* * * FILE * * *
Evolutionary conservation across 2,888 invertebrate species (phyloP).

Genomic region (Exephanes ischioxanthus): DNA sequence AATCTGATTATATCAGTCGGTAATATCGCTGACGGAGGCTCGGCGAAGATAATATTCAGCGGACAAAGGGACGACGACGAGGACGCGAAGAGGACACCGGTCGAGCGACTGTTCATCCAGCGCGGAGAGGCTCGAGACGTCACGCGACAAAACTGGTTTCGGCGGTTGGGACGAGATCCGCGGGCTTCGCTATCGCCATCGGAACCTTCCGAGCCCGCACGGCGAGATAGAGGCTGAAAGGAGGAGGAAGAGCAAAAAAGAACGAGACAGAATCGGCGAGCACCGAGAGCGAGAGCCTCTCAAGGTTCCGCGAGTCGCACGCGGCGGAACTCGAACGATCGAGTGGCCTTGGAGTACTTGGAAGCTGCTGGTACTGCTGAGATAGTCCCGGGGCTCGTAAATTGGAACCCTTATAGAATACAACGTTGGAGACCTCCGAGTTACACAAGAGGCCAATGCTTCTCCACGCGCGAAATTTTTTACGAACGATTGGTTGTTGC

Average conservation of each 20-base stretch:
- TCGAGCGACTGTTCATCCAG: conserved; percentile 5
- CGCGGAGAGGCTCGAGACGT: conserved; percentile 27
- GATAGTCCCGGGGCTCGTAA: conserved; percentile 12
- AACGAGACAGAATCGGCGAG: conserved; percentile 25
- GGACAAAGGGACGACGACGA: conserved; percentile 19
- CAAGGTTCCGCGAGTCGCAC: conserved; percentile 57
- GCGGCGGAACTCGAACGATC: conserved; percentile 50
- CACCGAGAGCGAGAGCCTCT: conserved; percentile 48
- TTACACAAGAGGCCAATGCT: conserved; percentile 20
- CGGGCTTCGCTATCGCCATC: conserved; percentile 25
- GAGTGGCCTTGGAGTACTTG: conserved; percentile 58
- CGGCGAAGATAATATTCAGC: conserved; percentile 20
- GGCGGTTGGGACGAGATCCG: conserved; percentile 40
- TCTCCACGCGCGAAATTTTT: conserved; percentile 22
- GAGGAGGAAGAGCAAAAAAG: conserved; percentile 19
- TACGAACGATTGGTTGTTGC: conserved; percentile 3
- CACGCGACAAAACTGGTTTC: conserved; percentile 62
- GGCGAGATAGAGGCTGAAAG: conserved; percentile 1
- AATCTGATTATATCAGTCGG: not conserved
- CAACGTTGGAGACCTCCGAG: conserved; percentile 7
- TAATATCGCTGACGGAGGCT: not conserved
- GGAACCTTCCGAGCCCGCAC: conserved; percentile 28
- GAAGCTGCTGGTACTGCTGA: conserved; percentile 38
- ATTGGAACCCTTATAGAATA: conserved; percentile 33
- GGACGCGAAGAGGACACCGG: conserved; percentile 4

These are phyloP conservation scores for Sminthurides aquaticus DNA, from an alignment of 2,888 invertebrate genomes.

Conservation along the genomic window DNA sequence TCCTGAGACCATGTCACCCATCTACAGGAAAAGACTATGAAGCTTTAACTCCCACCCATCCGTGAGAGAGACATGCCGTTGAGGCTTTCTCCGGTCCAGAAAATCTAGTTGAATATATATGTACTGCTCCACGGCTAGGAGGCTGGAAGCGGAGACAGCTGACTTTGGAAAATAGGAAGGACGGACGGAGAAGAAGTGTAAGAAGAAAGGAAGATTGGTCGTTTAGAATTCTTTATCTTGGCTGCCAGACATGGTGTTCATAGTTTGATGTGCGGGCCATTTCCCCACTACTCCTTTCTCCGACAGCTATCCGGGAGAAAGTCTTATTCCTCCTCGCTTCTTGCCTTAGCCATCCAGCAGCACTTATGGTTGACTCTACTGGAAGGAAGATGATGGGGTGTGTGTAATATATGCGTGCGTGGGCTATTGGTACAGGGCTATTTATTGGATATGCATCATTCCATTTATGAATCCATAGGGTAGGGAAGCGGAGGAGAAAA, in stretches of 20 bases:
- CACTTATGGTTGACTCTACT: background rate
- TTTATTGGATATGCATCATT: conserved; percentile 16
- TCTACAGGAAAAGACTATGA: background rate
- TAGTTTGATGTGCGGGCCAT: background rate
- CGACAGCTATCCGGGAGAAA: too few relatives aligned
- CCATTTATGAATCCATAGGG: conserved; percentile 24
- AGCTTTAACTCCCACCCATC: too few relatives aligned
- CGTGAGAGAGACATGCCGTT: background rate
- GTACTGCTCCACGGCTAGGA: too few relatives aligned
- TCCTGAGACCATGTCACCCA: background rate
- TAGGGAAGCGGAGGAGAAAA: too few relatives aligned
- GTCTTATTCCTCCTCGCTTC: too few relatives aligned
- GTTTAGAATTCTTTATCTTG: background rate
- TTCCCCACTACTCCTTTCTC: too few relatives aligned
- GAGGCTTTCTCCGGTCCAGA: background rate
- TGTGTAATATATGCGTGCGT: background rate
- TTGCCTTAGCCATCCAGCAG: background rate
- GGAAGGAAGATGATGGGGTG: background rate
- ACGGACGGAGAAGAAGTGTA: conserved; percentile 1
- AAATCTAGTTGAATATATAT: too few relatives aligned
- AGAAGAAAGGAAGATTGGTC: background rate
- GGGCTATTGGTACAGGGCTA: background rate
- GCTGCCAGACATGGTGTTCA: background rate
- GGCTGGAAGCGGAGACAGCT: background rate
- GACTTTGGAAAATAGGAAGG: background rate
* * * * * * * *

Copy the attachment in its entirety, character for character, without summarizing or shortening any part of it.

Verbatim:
Evolutionary conservation across 2,888 invertebrate species (phyloP).

Genomic region (Exephanes ischioxanthus): DNA sequence AATCTGATTATATCAGTCGGTAATATCGCTGACGGAGGCTCGGCGAAGATAATATTCAGCGGACAAAGGGACGACGACGAGGACGCGAAGAGGACACCGGTCGAGCGACTGTTCATCCAGCGCGGAGAGGCTCGAGACGTCACGCGACAAAACTGGTTTCGGCGGTTGGGACGAGATCCGCGGGCTTCGCTATCGCCATCGGAACCTTCCGAGCCCGCACGGCGAGATAGAGGCTGAAAGGAGGAGGAAGAGCAAAAAAGAACGAGACAGAATCGGCGAGCACCGAGAGCGAGAGCCTCTCAAGGTTCCGCGAGTCGCACGCGGCGGAACTCGAACGATCGAGTGGCCTTGGAGTACTTGGAAGCTGCTGGTACTGCTGAGATAGTCCCGGGGCTCGTAAATTGGAACCCTTATAGAATACAACGTTGGAGACCTCCGAGTTACACAAGAGGCCAATGCTTCTCCACGCGCGAAATTTTTTACGAACGATTGGTTGTTGC

Average conservation of each 20-base stretch:
- TCGAGCGACTGTTCATCCAG: conserved; percentile 5
- CGCGGAGAGGCTCGAGACGT: conserved; percentile 27
- GATAGTCCCGGGGCTCGTAA: conserved; percentile 12
- AACGAGACAGAATCGGCGAG: conserved; percentile 25
- GGACAAAGGGACGACGACGA: conserved; percentile 19
- CAAGGTTCCGCGAGTCGCAC: conserved; percentile 57
- GCGGCGGAACTCGAACGATC: conserved; percentile 50
- CACCGAGAGCGAGAGCCTCT: conserved; percentile 48
- TTACACAAGAGGCCAATGCT: conserved; percentile 20
- CGGGCTTCGCTATCGCCATC: conserved; percentile 25
- GAGTGGCCTTGGAGTACTTG: conserved; percentile 58
- CGGCGAAGATAATATTCAGC: conserved; percentile 20
- GGCGGTTGGGACGAGATCCG: conserved; percentile 40
- TCTCCACGCGCGAAATTTTT: conserved; percentile 22
- GAGGAGGAAGAGCAAAAAAG: conserved; percentile 19
- TACGAACGATTGGTTGTTGC: conserved; percentile 3
- CACGCGACAAAACTGGTTTC: conserved; percentile 62
- GGCGAGATAGAGGCTGAAAG: conserved; percentile 1
- AATCTGATTATATCAGTCGG: not conserved
- CAACGTTGGAGACCTCCGAG: conserved; percentile 7
- TAATATCGCTGACGGAGGCT: not conserved
- GGAACCTTCCGAGCCCGCAC: conserved; percentile 28
- GAAGCTGCTGGTACTGCTGA: conserved; percentile 38
- ATTGGAACCCTTATAGAATA: conserved; percentile 33
- GGACGCGAAGAGGACACCGG: conserved; percentile 4

These are phyloP conservation scores for Sminthurides aquaticus DNA, from an alignment of 2,888 invertebrate genomes.

Conservation along the genomic window DNA sequence TCCTGAGACCATGTCACCCATCTACAGGAAAAGACTATGAAGCTTTAACTCCCACCCATCCGTGAGAGAGACATGCCGTTGAGGCTTTCTCCGGTCCAGAAAATCTAGTTGAATATATATGTACTGCTCCACGGCTAGGAGGCTGGAAGCGGAGACAGCTGACTTTGGAAAATAGGAAGGACGGACGGAGAAGAAGTGTAAGAAGAAAGGAAGATTGGTCGTTTAGAATTCTTTATCTTGGCTGCCAGACATGGTGTTCATAGTTTGATGTGCGGGCCATTTCCCCACTACTCCTTTCTCCGACAGCTATCCGGGAGAAAGTCTTATTCCTCCTCGCTTCTTGCCTTAGCCATCCAGCAGCACTTATGGTTGACTCTACTGGAAGGAAGATGATGGGGTGTGTGTAATATATGCGTGCGTGGGCTATTGGTACAGGGCTATTTATTGGATATGCATCATTCCATTTATGAATCCATAGGGTAGGGAAGCGGAGGAGAAAA, in stretches of 20 bases:
- CACTTATGGTTGACTCTACT: background rate
- TTTATTGGATATGCATCATT: conserved; percentile 16
- TCTACAGGAAAAGACTATGA: background rate
- TAGTTTGATGTGCGGGCCAT: background rate
- CGACAGCTATCCGGGAGAAA: too few relatives aligned
- CCATTTATGAATCCATAGGG: conserved; percentile 24
- AGCTTTAACTCCCACCCATC: too few relatives aligned
- CGTGAGAGAGACATGCCGTT: background rate
- GTACTGCTCCACGGCTAGGA: too few relatives aligned
- TCCTGAGACCATGTCACCCA: background rate
- TAGGGAAGCGGAGGAGAAAA: too few relatives aligned
- GTCTTATTCCTCCTCGCTTC: too few relatives aligned
- GTTTAGAATTCTTTATCTTG: background rate
- TTCCCCACTACTCCTTTCTC: too few relatives aligned
- GAGGCTTTCTCCGGTCCAGA: background rate
- TGTGTAATATATGCGTGCGT: background rate
- TTGCCTTAGCCATCCAGCAG: background rate
- GGAAGGAAGATGATGGGGTG: background rate
- ACGGACGGAGAAGAAGTGTA: conserved; percentile 1
- AAATCTAGTTGAATATATAT: too few relatives aligned
- AGAAGAAAGGAAGATTGGTC: background rate
- GGGCTATTGGTACAGGGCTA: background rate
- GCTGCCAGACATGGTGTTCA: background rate
- GGCTGGAAGCGGAGACAGCT: background rate
- GACTTTGGAAAATAGGAAGG: background rate